Nastic Movements – Plant in response to external stimuli

The non-directional movements of the plant in response to external stimuli are called nastic movement. The variation in the intensity of some external- factor acts as stimulus. The direction of the movement is determined by the structure of the plant organ itself. It is not determined by an external stimulus. Nastic movements occur only in bifacial organs like the leaves and petals. These organs can bend only in one direction. Nastic movements occur due to growth changes or movements of variation. There are following types of nastic movements:

(a) Nyctinasty or nyctinastic (sleep movements). The diurnal movements are called nyctinastic or sleep Movements.

The flowers and leaves of Tirtants take up different positions during day and night. These movements are caused by alteration in light or temperature. Thus it has two types:

  1. Photonasty: The principle stimulus of Photonasty is the

photoperiod. The flower opens and closes due to light intensity. The flowers of Oxalis and the capitula open in the morning and close at night. But the flowers of some plants like evening primrose and Cestrum (night jasmine) open in the evening but closed in the morning.

  1. Thermonasty: It takes place due to temperature changes. The flower

opens when temperature is raised and closed when temperature is lowered. There is a rapid growth in the lower side of petal in the flower tulip at night. Thus it causes upward and inward bending of the petals. Thus the flower of tulip closes at night.


Structure of Pulvinus

Mechanism of Nyctinastic movements

  1. GrowthGrowth curvatures cause nyctinastic movements.There is a increased growth on the inner or morphologically upper side (epinasty) of the petals. It opens the flower. There is increased growth on the outer or lower side (hyponasty). It closes the flower. The advantage of these movements to the plants is that their flowers open at a time when their pollinating insects are  active.
  2. Change in turgor pressure of pulvinusSome leguminous plants like bean lower their leaves in the evening and raise them in the morning. These are known as sleep movements. These sleep movements take place due to daily change in the turgor pressure in the pulvinus. The pulvinus is the swollen portion of petiole. It is composed of parenchymatous cells and central strand of vascular tissues. These parenchymatous cells have large intercellular spaces. When turgor pressure on the lower side of the pulvinus increases, the leave rise and become horizontal. When turgor pressure decreases on The lower side of the pulvinus, the leaves are lowered and it goes to sleeping position.(b) Selsmonastic movements

    The shock movements are called Seismonastic. It occurs inmimosa. When the leaves of Mimosa (touch me not) is touched, the leaflet fold together. This response takes one or two seconds.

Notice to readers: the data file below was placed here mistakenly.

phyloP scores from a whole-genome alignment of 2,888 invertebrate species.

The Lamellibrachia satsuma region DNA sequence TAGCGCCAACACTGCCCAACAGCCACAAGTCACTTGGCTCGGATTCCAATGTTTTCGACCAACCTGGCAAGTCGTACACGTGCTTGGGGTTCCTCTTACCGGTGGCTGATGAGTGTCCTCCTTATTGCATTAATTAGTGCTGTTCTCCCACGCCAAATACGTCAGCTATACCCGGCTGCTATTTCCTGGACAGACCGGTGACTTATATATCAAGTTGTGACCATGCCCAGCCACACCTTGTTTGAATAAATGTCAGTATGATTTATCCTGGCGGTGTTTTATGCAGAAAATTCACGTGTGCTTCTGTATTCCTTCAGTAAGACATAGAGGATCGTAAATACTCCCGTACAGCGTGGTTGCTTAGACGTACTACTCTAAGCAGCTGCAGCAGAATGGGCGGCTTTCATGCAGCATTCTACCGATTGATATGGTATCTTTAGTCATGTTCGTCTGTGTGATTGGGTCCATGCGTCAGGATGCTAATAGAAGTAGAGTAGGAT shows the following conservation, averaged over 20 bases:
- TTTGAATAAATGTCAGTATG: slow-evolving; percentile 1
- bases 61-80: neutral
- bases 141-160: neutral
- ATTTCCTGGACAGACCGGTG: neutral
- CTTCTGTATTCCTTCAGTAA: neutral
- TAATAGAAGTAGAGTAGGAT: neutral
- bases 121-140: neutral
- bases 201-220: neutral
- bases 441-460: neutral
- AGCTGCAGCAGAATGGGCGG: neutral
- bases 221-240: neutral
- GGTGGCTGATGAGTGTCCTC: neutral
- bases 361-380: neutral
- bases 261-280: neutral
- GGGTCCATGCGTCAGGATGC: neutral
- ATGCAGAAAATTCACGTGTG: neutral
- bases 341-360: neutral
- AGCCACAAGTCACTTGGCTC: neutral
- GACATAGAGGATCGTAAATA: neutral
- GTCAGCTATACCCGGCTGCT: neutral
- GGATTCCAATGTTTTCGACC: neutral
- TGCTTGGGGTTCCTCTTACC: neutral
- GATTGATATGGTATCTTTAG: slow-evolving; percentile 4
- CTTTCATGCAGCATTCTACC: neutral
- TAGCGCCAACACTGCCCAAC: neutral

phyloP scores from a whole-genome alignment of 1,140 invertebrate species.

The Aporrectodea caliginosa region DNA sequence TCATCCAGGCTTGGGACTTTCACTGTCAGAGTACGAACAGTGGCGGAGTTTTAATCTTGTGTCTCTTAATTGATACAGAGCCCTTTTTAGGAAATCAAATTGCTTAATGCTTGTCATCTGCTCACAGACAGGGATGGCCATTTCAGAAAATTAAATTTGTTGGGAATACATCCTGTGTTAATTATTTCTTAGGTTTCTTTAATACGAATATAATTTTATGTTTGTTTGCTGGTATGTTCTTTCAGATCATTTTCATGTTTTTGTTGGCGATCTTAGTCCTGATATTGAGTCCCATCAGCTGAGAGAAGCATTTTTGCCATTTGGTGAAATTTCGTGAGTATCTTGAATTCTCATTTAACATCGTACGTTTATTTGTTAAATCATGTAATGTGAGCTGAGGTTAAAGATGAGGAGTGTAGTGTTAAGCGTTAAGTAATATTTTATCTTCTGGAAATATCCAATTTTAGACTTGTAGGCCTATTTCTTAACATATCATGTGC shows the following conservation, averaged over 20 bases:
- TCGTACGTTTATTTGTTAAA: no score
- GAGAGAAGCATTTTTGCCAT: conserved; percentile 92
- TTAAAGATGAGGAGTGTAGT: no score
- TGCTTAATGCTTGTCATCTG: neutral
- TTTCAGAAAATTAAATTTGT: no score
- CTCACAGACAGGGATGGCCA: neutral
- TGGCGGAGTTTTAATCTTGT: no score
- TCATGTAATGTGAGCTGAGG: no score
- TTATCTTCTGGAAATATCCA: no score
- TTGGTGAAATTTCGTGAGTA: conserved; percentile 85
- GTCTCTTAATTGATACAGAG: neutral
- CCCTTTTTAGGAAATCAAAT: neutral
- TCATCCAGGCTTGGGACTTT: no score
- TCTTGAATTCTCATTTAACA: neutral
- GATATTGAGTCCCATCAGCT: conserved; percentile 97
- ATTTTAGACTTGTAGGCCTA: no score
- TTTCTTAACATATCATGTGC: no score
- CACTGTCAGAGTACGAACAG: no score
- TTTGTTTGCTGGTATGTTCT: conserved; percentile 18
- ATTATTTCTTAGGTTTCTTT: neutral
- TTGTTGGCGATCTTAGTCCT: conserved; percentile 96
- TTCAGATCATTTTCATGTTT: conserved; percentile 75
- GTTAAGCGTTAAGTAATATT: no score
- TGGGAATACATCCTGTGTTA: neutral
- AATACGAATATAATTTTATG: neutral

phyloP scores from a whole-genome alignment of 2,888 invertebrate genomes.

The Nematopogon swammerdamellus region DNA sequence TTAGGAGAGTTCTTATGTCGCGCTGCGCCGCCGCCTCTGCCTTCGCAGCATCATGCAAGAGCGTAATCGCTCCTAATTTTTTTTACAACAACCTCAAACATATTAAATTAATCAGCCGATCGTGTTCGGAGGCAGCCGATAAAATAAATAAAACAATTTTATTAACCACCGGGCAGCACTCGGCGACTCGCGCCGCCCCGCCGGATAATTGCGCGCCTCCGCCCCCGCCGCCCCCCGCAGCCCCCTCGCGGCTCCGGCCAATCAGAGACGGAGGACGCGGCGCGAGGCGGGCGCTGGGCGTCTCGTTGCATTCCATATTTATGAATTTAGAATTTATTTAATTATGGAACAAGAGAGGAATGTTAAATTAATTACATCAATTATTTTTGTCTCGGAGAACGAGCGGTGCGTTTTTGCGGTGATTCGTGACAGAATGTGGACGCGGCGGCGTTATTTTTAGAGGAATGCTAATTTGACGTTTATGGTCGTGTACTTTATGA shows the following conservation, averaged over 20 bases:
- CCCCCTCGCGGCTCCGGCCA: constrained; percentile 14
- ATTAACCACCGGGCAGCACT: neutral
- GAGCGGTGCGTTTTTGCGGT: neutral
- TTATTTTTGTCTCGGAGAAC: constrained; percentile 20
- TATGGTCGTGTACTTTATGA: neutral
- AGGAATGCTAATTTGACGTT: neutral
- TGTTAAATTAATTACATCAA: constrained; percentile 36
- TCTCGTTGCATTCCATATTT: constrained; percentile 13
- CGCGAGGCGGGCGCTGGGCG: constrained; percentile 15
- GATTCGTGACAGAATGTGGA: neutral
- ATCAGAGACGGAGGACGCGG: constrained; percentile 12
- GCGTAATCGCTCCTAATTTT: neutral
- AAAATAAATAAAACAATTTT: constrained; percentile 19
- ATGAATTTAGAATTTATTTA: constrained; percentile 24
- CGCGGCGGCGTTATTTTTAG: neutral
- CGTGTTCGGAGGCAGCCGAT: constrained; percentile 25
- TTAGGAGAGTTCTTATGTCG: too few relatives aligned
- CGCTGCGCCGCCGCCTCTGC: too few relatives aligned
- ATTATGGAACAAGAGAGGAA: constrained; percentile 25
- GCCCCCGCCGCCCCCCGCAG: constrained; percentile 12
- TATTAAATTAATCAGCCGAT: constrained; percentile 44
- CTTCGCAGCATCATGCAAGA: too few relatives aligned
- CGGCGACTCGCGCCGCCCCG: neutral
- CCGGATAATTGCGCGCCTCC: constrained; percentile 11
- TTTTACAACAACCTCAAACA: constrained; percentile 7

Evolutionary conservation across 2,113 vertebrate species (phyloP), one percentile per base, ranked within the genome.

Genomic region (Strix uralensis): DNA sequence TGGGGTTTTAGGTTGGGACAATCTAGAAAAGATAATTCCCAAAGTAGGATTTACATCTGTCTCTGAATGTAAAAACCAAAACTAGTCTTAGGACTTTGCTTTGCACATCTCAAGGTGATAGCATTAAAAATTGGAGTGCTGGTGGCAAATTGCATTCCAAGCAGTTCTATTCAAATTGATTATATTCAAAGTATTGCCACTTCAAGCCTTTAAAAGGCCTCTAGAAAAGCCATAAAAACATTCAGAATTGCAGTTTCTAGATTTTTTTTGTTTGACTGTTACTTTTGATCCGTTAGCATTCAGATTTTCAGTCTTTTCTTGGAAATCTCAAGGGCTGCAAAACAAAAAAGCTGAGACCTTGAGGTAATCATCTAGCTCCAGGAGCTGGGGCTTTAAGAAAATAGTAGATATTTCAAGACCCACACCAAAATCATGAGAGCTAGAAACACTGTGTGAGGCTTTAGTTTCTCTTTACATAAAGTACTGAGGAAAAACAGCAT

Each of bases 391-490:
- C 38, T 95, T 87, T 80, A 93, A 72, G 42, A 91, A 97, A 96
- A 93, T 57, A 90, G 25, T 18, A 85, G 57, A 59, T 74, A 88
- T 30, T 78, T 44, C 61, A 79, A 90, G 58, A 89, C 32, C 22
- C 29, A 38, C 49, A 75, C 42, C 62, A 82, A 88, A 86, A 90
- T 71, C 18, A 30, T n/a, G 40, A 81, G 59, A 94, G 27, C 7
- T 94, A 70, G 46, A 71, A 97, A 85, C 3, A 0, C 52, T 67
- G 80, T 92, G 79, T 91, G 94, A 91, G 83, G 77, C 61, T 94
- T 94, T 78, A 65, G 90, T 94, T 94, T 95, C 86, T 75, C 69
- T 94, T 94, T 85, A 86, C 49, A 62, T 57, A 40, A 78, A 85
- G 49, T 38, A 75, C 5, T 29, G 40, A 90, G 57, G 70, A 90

These movements are caused by differential loss of turgor on the two sides of the pulvinus. The lower half the pulvinus is made up of thin walled cells. It has large intercellular spaces. The upper half the cells are comparatively thick walled. They have few intercellular spaces. There is following mechanism of these movements.

    • The cells of both sides of the pulvinus are fully turgid during normal conditions. Therefore, the leaf is fully erect.
    • The cells of the lower half lose water into the intercellular spaces on stimulation. Therefore, their turgor falls considerably. The cells of the upper half retain their turgidity. They even become more turgid by absorbing water from the intercellular spaces. Therefore, the upper turgid half of the pulvinus presses down the lower flaccid half. Thus the leaf droops.
    • The cells of the flaccid half gradually reabsorb water from the intercellular spaces. Therefore, they regain their turgor and the leaf returns to its normal position after some time.

    (c) Haptonastic or thigmonastic movements

    The nastic movement occurs due to stimu:us of touch are called Haptonastic movements. Haptonastic moven-salts occur in the leaves of Drosera and Dionaea.

    1.  Haptonastic movement in Drosera: An insect flies on the marginal tentacles of Drosera. It stimulates the tentacles. Growth curvature occurs in the basal part of its stalk of the tentacles. Therefore, the tentacle bends towards the centre of the leaf. The direction of movements is determined entirely by the properties of the tentacle. Therefore, it is a nastic movement. It brings the insect in contact with the smaller central tentacles. The stimulus is transmitted to the other marginal tentacles. They bend towards the insect from all directions.
    1. Chemonastic movements: The tentacles of Drosera are also stimulated by ammonium salts, phosphates or a drop of water containing proteins. Therefore. tentacle of Drosera also shows chemonastic movements.
    2. The one of the six sensitive hairs on the upper surface of the leaf is stimulated by contact. The two halves of the leaf close rapidly on the midrib. The midrib acts like a hinge.

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